Eric was unsure of what to say. What to do. What to feel. For a moment everything seemed arrested, inert. Justin’s expression reminded Eric of the look on Laura’s face when she spoke of beached dolphins — the son’s resemblance to his mother at that moment was uncanny, intimidating and indicting — and Eric recognized the emotion that the expression always failed to mask: pity. What he wanted, what he needed, was for Justin to yell and curse him. Berate him. Punish him. [...] When Justin left the room, Eric was disgusted by the depth of his relief. Pathetic, he thought. Unforgivable.

Johnston himself was raised in Corpus Christi, and his story inhabits its setting like a longtime native, unselfconsciously familiar with the wary rhythms and subtle codes of South Texas and the Gulf. Shaped as it is by insistent, subtropical cycles of disaster, collapse and rebuilding, a Gulf life is, in Johnston’s telling, more explicitly provisional than others, the kind of life that might circle more than once through pawn shops like the one owned by Cecil, its long, metal shelves lined with the detritus of aspirations deferred: golf clubs, power tools, paintings and tea sets that were meant to accompany long and formidable lives, lives that would bend in the wind.

The Campbell’s ordeal bends them, imbues them with a deep and raw-nerved empathy. But they, each of them, seem to have always possessed a certain resilient, bendable, “abiding decency,” a reflexive selflessness which, under stress, verges on self-abnegation.

A plot turn late in the story — Justin’s abductor, Dwight Buford is let out on bail — invites a new and savage dread into the Campbell’s lives, and it leaves “each of them, in one way or another, scared of the other three” and freshly vulnerable to the ravages of their own feral love. A “gully washer” of a storm, “a real toad strangling rain” approaches Corpus Christi. Chaos looms, and violence seems likely, but the Campbell’s are more storm-ready than they realize. As Laura rushes to stave off catastrophe, she considers her husband:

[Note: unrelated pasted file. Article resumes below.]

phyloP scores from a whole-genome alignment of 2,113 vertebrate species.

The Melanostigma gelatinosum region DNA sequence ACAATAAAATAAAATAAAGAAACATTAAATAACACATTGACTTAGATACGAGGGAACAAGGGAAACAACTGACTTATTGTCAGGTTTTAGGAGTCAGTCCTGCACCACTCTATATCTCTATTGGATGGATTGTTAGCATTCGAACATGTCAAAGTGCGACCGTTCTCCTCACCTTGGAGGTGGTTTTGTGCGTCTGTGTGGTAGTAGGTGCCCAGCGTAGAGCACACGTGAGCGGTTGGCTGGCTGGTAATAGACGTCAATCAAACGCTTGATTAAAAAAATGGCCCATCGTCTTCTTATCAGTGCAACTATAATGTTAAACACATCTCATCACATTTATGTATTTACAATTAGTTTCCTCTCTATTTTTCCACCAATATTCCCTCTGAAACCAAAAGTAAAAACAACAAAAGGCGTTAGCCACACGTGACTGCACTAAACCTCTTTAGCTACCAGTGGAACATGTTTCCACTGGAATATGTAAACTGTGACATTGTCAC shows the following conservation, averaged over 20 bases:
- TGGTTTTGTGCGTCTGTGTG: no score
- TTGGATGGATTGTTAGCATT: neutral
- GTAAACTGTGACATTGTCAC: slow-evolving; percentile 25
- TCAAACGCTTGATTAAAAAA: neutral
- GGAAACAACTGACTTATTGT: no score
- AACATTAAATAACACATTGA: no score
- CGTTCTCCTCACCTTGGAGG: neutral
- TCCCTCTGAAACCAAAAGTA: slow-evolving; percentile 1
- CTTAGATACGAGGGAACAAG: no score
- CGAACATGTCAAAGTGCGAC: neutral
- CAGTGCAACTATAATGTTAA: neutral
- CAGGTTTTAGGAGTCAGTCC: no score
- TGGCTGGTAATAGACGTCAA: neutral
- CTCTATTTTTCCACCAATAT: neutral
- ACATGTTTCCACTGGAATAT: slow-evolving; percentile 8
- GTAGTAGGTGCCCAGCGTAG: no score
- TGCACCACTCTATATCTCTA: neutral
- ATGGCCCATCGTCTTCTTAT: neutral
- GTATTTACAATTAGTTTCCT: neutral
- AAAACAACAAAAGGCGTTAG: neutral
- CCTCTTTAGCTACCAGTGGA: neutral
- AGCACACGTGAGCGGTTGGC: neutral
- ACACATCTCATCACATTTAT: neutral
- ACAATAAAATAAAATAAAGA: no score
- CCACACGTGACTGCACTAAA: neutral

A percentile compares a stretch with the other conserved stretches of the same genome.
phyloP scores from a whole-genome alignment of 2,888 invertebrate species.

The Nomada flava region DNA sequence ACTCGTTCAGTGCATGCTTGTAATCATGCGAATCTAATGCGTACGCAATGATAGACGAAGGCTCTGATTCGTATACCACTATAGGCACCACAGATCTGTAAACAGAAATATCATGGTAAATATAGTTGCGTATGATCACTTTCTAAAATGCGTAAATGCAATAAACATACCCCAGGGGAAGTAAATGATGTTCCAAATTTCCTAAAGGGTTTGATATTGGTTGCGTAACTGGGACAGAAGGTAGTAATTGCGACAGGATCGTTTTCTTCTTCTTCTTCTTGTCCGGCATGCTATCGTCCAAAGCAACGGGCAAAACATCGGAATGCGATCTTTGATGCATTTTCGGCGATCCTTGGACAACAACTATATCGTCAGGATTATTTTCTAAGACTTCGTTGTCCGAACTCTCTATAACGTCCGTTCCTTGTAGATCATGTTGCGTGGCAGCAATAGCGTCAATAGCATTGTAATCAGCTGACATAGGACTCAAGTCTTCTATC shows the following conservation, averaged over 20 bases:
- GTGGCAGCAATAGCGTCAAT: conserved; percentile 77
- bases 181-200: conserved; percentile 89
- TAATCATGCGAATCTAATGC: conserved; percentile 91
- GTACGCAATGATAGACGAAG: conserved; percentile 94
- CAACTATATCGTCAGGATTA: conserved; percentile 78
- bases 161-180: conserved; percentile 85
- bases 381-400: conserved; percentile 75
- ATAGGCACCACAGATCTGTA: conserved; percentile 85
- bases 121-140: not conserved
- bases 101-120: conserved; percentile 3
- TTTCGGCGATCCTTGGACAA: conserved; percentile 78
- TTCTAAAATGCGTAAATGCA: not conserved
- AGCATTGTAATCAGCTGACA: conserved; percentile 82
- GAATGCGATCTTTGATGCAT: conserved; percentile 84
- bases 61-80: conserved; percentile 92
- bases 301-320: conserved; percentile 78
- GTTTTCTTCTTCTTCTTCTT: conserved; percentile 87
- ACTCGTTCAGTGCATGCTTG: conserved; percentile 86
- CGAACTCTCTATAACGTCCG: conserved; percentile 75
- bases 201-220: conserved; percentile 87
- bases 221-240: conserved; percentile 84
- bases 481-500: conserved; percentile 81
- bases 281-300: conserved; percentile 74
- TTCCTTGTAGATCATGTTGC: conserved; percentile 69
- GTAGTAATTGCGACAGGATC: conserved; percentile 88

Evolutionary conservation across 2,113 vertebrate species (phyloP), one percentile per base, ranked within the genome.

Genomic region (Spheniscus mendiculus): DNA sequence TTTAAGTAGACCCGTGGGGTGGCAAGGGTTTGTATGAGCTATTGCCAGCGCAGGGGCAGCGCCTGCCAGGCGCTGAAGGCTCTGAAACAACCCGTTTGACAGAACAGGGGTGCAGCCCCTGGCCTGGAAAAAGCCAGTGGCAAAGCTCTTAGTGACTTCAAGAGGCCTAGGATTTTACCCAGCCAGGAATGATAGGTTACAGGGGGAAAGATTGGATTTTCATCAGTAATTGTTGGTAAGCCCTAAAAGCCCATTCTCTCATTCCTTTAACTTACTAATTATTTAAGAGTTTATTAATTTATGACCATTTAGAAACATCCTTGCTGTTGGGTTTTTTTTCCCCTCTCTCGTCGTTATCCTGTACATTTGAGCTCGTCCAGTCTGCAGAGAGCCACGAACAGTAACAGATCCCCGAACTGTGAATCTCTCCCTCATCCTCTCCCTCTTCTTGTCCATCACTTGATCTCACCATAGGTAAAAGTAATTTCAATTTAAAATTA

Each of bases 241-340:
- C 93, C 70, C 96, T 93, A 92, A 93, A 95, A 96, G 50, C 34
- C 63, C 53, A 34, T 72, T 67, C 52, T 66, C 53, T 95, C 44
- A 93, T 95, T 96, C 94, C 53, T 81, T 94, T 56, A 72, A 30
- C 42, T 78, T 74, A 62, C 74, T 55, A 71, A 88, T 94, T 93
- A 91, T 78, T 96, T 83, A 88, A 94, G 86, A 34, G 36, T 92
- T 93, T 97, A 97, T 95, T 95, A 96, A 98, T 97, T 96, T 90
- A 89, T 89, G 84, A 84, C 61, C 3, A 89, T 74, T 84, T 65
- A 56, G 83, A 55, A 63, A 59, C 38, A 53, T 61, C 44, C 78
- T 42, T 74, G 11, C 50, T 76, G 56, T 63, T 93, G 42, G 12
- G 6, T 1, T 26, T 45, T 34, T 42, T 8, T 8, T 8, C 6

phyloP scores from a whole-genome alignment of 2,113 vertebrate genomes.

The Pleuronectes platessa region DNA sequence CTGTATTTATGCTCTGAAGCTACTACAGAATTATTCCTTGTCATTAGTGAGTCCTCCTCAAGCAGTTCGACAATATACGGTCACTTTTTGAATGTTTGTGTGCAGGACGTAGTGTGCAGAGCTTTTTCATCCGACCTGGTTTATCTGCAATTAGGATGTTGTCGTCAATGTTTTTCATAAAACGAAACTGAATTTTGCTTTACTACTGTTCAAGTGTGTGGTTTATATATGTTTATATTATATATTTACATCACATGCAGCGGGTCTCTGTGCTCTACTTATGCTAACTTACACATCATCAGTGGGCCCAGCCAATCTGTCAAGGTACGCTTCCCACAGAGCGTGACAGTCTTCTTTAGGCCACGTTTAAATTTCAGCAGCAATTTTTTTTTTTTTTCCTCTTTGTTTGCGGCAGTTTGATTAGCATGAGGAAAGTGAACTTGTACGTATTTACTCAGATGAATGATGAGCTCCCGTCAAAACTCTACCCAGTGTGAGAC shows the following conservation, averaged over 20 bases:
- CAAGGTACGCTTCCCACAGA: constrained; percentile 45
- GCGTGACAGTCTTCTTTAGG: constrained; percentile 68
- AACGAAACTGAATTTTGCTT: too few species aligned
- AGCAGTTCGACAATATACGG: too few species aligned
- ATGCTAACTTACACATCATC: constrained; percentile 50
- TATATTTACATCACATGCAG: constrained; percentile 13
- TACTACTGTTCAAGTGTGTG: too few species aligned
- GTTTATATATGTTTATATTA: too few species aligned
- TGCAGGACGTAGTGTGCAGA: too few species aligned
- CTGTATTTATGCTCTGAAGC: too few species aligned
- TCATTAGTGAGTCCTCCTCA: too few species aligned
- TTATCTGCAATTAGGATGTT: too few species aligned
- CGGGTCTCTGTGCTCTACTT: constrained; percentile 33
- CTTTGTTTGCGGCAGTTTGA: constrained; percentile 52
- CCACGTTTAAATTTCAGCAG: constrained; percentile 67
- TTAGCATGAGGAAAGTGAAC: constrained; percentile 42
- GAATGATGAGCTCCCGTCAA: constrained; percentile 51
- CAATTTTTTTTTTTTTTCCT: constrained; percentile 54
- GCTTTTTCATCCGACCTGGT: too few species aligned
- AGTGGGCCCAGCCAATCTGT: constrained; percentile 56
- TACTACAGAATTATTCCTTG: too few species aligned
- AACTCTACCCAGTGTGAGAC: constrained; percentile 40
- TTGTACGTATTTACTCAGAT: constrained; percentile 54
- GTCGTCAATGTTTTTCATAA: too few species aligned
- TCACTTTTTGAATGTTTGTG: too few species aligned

Even with his newfound stoicism, Laura saw him as a child. He was a boy at the top of a high dive who couldn’t bring himself to jump, a boy who’d stay up there until night fell and he could descend the ladder in the dark. [...] She wanted to slap him across the face to wake him up, for he seemed to have dreamed himself into a life that didn’t exist. And yet she couldn’t remember a time when she loved him more.

That’s the kind of love that can, eventually, win the day. Hard fought-for, clear-sighted, humane. The love of people who see each other, and who deserve to be more visible in our literature. Remember Me Like This closes with an epilogue that unites the Campbell’s fulsome, post-storm voices in a tentative series of unanswerable questions, a perfect grace note that evokes the book’s most arresting and indelible image: of four terrified and broken creatures seated around a kitchen table, moved by an impulse beyond their comprehension to reach for each other’s hands, close their eyes, and bow their heads.


Peter Birkenhead is a writer living in Washington, D.C.

LARB Contributor

Peter Birkenhead is a writer living in Washington, DC. His memoir Gonville was published in 2010.